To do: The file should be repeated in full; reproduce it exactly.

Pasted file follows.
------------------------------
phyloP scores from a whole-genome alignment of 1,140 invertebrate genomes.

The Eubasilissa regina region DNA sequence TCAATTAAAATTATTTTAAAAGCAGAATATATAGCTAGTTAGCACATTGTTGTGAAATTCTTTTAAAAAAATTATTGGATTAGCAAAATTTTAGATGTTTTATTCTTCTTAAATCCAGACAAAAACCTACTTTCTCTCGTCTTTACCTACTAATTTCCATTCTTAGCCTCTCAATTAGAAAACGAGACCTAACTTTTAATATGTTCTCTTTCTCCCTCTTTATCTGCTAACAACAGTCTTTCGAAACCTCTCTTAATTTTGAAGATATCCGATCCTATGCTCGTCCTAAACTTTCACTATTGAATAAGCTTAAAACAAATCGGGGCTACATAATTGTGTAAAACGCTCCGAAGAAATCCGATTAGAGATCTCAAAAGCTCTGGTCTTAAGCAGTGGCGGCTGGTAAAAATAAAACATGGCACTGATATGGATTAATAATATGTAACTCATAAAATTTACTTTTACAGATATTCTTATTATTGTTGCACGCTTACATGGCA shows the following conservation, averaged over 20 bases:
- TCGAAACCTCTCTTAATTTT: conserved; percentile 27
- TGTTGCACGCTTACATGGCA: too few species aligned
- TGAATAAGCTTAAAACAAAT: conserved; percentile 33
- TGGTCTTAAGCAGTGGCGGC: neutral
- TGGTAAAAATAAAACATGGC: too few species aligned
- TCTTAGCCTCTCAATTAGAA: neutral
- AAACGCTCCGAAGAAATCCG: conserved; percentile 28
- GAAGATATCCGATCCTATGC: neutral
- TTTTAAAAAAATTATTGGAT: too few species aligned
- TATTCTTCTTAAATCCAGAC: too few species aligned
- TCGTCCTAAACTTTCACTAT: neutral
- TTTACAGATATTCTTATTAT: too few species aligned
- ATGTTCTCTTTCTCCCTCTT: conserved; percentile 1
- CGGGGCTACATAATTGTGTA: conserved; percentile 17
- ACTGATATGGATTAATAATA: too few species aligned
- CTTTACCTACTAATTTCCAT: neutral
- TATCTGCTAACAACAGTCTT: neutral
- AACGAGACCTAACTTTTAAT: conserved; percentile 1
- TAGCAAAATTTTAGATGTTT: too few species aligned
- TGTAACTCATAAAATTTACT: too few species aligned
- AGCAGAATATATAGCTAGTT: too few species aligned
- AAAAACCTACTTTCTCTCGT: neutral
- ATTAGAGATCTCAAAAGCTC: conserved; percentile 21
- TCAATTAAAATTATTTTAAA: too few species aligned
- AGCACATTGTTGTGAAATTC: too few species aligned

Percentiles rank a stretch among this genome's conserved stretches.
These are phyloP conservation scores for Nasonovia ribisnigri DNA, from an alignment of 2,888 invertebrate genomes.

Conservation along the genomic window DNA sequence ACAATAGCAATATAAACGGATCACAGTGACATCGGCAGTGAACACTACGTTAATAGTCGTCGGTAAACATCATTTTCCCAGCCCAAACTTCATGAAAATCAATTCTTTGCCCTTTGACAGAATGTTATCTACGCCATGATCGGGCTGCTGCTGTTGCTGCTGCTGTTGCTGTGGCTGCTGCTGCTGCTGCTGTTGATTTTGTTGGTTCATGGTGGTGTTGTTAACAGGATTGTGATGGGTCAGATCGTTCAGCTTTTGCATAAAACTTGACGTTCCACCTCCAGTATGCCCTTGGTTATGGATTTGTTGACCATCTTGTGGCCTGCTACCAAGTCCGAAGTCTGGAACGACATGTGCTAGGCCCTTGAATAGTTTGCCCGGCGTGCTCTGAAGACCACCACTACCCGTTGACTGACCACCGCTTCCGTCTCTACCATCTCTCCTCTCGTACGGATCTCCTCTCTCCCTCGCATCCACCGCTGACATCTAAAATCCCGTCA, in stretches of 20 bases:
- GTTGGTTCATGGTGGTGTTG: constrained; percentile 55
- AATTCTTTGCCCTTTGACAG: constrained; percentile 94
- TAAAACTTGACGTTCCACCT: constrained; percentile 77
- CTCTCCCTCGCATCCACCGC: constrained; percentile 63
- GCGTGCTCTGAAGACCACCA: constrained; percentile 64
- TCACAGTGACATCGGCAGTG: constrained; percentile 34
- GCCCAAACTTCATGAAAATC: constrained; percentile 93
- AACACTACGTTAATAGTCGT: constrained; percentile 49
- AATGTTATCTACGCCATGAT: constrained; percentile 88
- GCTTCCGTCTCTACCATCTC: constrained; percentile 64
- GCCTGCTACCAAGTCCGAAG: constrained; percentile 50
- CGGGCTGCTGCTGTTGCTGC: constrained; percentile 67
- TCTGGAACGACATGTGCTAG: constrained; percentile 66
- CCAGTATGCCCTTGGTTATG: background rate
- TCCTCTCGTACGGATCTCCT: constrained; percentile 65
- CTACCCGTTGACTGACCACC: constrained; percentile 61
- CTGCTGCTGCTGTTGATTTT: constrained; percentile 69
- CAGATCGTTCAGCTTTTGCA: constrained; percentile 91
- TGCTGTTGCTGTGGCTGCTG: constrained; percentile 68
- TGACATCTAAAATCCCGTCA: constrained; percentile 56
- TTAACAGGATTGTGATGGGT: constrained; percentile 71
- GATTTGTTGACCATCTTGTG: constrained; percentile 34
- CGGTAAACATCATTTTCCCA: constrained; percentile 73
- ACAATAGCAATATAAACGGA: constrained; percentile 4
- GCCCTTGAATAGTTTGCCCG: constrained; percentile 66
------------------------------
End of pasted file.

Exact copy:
phyloP scores from a whole-genome alignment of 1,140 invertebrate genomes.

The Eubasilissa regina region DNA sequence TCAATTAAAATTATTTTAAAAGCAGAATATATAGCTAGTTAGCACATTGTTGTGAAATTCTTTTAAAAAAATTATTGGATTAGCAAAATTTTAGATGTTTTATTCTTCTTAAATCCAGACAAAAACCTACTTTCTCTCGTCTTTACCTACTAATTTCCATTCTTAGCCTCTCAATTAGAAAACGAGACCTAACTTTTAATATGTTCTCTTTCTCCCTCTTTATCTGCTAACAACAGTCTTTCGAAACCTCTCTTAATTTTGAAGATATCCGATCCTATGCTCGTCCTAAACTTTCACTATTGAATAAGCTTAAAACAAATCGGGGCTACATAATTGTGTAAAACGCTCCGAAGAAATCCGATTAGAGATCTCAAAAGCTCTGGTCTTAAGCAGTGGCGGCTGGTAAAAATAAAACATGGCACTGATATGGATTAATAATATGTAACTCATAAAATTTACTTTTACAGATATTCTTATTATTGTTGCACGCTTACATGGCA shows the following conservation, averaged over 20 bases:
- TCGAAACCTCTCTTAATTTT: conserved; percentile 27
- TGTTGCACGCTTACATGGCA: too few species aligned
- TGAATAAGCTTAAAACAAAT: conserved; percentile 33
- TGGTCTTAAGCAGTGGCGGC: neutral
- TGGTAAAAATAAAACATGGC: too few species aligned
- TCTTAGCCTCTCAATTAGAA: neutral
- AAACGCTCCGAAGAAATCCG: conserved; percentile 28
- GAAGATATCCGATCCTATGC: neutral
- TTTTAAAAAAATTATTGGAT: too few species aligned
- TATTCTTCTTAAATCCAGAC: too few species aligned
- TCGTCCTAAACTTTCACTAT: neutral
- TTTACAGATATTCTTATTAT: too few species aligned
- ATGTTCTCTTTCTCCCTCTT: conserved; percentile 1
- CGGGGCTACATAATTGTGTA: conserved; percentile 17
- ACTGATATGGATTAATAATA: too few species aligned
- CTTTACCTACTAATTTCCAT: neutral
- TATCTGCTAACAACAGTCTT: neutral
- AACGAGACCTAACTTTTAAT: conserved; percentile 1
- TAGCAAAATTTTAGATGTTT: too few species aligned
- TGTAACTCATAAAATTTACT: too few species aligned
- AGCAGAATATATAGCTAGTT: too few species aligned
- AAAAACCTACTTTCTCTCGT: neutral
- ATTAGAGATCTCAAAAGCTC: conserved; percentile 21
- TCAATTAAAATTATTTTAAA: too few species aligned
- AGCACATTGTTGTGAAATTC: too few species aligned

Percentiles rank a stretch among this genome's conserved stretches.
These are phyloP conservation scores for Nasonovia ribisnigri DNA, from an alignment of 2,888 invertebrate genomes.

Conservation along the genomic window DNA sequence ACAATAGCAATATAAACGGATCACAGTGACATCGGCAGTGAACACTACGTTAATAGTCGTCGGTAAACATCATTTTCCCAGCCCAAACTTCATGAAAATCAATTCTTTGCCCTTTGACAGAATGTTATCTACGCCATGATCGGGCTGCTGCTGTTGCTGCTGCTGTTGCTGTGGCTGCTGCTGCTGCTGCTGTTGATTTTGTTGGTTCATGGTGGTGTTGTTAACAGGATTGTGATGGGTCAGATCGTTCAGCTTTTGCATAAAACTTGACGTTCCACCTCCAGTATGCCCTTGGTTATGGATTTGTTGACCATCTTGTGGCCTGCTACCAAGTCCGAAGTCTGGAACGACATGTGCTAGGCCCTTGAATAGTTTGCCCGGCGTGCTCTGAAGACCACCACTACCCGTTGACTGACCACCGCTTCCGTCTCTACCATCTCTCCTCTCGTACGGATCTCCTCTCTCCCTCGCATCCACCGCTGACATCTAAAATCCCGTCA, in stretches of 20 bases:
- GTTGGTTCATGGTGGTGTTG: constrained; percentile 55
- AATTCTTTGCCCTTTGACAG: constrained; percentile 94
- TAAAACTTGACGTTCCACCT: constrained; percentile 77
- CTCTCCCTCGCATCCACCGC: constrained; percentile 63
- GCGTGCTCTGAAGACCACCA: constrained; percentile 64
- TCACAGTGACATCGGCAGTG: constrained; percentile 34
- GCCCAAACTTCATGAAAATC: constrained; percentile 93
- AACACTACGTTAATAGTCGT: constrained; percentile 49
- AATGTTATCTACGCCATGAT: constrained; percentile 88
- GCTTCCGTCTCTACCATCTC: constrained; percentile 64
- GCCTGCTACCAAGTCCGAAG: constrained; percentile 50
- CGGGCTGCTGCTGTTGCTGC: constrained; percentile 67
- TCTGGAACGACATGTGCTAG: constrained; percentile 66
- CCAGTATGCCCTTGGTTATG: background rate
- TCCTCTCGTACGGATCTCCT: constrained; percentile 65
- CTACCCGTTGACTGACCACC: constrained; percentile 61
- CTGCTGCTGCTGTTGATTTT: constrained; percentile 69
- CAGATCGTTCAGCTTTTGCA: constrained; percentile 91
- TGCTGTTGCTGTGGCTGCTG: constrained; percentile 68
- TGACATCTAAAATCCCGTCA: constrained; percentile 56
- TTAACAGGATTGTGATGGGT: constrained; percentile 71
- GATTTGTTGACCATCTTGTG: constrained; percentile 34
- CGGTAAACATCATTTTCCCA: constrained; percentile 73
- ACAATAGCAATATAAACGGA: constrained; percentile 4
- GCCCTTGAATAGTTTGCCCG: constrained; percentile 66